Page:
Acquired Electronics360

Industrial Electronics

Innovative Capacitor Design Withstands High Heat

02 May 2017

A capacitor with an innovative design withstands heat up to 300 degrees Celsius, considerably higher than the 125 degree limit of conventional electronics.

Removing heat from electronic products and components is often a challenge. Electricity creates heat. For veryThe capacitor withstands temperatures of up to 300 degrees Celsius. Credit: Fraunhofer IMSThe capacitor withstands temperatures of up to 300 degrees Celsius. Credit: Fraunhofer IMS small components or devices, there are often not enough space to dissipate heat effectively. This can be particularly true for components operating in inherently hot environments.

A research team at the Fraunhofer Institute for Microelectronic Circuits and Systems IMS in Duisberg, Germany, undertook the challenge of building a capacitor that would overcome this problem. Using innovative materials and a 3D trick, the team, led by Dorothee Dietz, produced the 300-degree-tolerant capacitor.

The new design consists of two conductive plates that act as anode and cathode, separated by dielectric material. The 3D trick involves etching tiny holds in the plates, which increases their surface areas. The holes allow for thicker plates than usual, which allows the dielectric layer to be thicker. These design features both increase capacity and the passive component’s ability to withstand heat.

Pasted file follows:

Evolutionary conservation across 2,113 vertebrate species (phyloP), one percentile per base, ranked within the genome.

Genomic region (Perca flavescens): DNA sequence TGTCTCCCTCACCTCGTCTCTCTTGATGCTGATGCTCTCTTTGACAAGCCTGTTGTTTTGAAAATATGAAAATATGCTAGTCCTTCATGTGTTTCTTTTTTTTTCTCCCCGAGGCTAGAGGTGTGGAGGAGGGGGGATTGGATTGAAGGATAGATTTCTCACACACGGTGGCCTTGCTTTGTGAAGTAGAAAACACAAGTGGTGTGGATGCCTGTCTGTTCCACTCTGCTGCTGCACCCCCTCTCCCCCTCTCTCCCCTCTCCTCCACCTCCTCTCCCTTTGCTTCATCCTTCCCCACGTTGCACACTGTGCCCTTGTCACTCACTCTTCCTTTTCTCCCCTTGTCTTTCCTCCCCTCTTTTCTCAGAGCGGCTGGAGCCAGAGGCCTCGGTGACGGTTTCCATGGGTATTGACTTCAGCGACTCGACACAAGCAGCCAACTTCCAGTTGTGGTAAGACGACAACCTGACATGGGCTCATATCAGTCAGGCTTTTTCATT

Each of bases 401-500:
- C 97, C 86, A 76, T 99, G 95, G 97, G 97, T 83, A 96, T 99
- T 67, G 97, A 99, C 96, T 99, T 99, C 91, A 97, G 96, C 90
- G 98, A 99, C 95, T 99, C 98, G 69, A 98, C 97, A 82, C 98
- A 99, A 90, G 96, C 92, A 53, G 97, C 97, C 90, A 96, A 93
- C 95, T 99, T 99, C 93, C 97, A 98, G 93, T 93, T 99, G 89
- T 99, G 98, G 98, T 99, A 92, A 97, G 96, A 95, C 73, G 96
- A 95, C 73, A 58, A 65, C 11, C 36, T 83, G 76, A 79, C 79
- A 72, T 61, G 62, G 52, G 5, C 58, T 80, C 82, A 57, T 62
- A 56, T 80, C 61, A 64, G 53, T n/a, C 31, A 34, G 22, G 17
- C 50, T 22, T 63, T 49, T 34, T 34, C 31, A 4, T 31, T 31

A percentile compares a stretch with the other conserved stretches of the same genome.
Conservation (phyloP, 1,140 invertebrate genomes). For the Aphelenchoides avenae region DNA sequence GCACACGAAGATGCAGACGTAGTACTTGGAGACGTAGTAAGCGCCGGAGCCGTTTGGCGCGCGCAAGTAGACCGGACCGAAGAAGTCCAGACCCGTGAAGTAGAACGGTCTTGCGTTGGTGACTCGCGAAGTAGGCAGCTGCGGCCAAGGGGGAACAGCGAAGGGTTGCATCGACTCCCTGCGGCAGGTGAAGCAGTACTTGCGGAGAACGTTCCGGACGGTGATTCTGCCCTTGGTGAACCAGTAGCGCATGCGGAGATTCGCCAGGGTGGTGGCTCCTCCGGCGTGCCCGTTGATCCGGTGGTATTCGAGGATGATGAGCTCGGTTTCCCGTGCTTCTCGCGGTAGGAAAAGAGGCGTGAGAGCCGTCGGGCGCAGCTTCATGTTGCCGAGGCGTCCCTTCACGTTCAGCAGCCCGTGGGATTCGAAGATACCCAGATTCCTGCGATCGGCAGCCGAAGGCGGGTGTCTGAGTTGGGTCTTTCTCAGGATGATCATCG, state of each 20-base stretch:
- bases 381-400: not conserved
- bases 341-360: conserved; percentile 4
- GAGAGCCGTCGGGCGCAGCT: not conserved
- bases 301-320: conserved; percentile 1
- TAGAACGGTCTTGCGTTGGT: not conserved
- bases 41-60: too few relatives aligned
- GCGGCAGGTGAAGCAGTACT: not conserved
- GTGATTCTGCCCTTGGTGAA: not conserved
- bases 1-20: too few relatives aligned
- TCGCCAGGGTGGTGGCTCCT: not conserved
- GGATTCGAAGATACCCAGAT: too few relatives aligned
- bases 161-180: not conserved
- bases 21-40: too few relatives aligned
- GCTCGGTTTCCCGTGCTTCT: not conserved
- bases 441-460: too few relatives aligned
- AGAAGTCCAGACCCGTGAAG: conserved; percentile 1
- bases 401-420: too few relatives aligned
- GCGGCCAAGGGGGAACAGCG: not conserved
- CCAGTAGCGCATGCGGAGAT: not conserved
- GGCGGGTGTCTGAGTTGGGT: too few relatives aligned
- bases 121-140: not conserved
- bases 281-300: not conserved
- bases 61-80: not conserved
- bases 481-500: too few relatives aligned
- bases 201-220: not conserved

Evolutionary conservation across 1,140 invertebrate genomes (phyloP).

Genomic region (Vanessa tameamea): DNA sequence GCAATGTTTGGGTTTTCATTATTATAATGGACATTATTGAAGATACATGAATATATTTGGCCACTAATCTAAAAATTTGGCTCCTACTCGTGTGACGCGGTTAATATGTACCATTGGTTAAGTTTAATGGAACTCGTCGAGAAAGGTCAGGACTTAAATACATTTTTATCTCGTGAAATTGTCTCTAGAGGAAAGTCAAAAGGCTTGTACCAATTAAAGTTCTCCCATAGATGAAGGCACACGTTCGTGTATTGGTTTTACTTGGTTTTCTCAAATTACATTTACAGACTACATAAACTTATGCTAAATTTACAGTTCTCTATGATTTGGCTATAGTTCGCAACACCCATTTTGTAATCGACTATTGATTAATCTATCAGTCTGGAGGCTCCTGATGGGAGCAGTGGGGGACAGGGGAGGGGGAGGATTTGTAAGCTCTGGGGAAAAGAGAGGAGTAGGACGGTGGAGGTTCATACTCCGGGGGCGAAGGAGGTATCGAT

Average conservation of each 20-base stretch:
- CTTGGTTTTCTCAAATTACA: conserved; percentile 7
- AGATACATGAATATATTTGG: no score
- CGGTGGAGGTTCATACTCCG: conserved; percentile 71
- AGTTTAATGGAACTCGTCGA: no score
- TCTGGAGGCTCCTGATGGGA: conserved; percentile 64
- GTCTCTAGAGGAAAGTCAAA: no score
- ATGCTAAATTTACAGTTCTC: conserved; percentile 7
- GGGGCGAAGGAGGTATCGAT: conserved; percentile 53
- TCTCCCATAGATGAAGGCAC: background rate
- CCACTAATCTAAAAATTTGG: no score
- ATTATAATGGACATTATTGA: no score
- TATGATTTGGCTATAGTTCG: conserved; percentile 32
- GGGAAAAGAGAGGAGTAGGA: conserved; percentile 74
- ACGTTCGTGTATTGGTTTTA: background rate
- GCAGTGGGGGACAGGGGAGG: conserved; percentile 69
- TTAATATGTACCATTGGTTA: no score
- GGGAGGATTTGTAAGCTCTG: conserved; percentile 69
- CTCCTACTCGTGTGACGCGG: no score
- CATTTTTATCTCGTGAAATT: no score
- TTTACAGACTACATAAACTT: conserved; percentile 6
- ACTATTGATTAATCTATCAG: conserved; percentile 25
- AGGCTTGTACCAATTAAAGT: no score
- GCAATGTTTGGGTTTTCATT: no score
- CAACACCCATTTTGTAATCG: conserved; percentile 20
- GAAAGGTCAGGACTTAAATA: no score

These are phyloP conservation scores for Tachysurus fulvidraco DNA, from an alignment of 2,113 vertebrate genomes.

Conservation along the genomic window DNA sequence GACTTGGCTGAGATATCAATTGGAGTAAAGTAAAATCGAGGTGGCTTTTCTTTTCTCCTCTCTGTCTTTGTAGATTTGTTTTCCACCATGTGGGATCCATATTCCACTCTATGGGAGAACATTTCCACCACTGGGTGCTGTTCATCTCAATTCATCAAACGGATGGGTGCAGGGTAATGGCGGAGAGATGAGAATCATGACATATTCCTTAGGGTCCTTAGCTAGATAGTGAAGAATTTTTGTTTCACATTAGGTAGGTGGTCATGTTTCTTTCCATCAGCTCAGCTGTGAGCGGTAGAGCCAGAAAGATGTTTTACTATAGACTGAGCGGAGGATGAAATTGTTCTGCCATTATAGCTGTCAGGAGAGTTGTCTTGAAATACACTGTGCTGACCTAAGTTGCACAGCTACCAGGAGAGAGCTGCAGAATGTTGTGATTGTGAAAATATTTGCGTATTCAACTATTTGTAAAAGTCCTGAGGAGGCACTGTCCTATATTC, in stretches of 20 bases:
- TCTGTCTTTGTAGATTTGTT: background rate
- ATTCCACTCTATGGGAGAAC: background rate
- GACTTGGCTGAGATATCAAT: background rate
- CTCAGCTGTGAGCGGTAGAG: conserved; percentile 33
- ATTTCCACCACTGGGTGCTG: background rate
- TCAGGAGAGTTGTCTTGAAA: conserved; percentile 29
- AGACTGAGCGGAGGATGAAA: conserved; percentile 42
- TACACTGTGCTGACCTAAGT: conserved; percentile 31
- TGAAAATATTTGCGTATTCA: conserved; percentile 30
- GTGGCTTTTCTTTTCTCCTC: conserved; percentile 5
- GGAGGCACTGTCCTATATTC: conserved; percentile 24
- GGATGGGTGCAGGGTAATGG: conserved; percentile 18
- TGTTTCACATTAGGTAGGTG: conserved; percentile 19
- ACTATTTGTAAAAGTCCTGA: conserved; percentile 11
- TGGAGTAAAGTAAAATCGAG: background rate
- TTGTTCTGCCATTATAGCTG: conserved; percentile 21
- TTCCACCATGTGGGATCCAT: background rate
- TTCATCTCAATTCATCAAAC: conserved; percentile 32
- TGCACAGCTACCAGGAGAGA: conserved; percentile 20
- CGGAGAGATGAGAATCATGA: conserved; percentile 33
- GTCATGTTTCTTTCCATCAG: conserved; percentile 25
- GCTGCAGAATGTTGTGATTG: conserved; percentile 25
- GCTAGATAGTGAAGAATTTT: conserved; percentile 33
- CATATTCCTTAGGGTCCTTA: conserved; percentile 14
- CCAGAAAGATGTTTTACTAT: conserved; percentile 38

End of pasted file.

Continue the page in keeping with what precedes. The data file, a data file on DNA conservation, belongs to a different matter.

The dielectric is produced using tantalum pentoxide, composed of the metal tantalum and oxygen and aluminum. This material—also known as a high-k material—stores more capacitance than silicon oxide, a more usual dielectric. The team also used a highly electrically conductive silicon and ruthenium. “With our material mix and design tricks, we can manufacture a capacitor that is incredibly tough and heat-tolerant without compromising performance,” explains Dietz.

An additional advantage to Dietz’s team’s design is that it is made using the metal-oxide-semiconductor (MOS) process. The process makes one-atom-thick layers, allowing manufacturers to control thickness precisely and provide highly customized capacitors.

This method can also be incorporated into design and manufacture of other passive and active components, such as resistors, diodes and transistors.

Powered by CR4, the Engineering Community

Discussion – 0 comments

By posting a comment you confirm that you have read and accept our Posting Rules and Terms of Use.
Engineering Newsletter Signup
Get the Engineering360
Stay up to date on:
Features the top stories, latest news, charts, insights and more on the end-to-end electronics value chain.
Weekly Newsletter
Get news, research, and analysis
on the Electronics industry in your
inbox every week - for FREE
Sign up for our FREE eNewsletter


Date Event Location
23-27 Apr 2018 Oklahoma City, Oklahoma
10 May 2018 Pier 94
22-24 May 2018 Los Angeles, CA
04-07 Jun 2018 Boston, MA
06-08 Jun 2018 Los Angeles, CA
Find Free Electronics Datasheets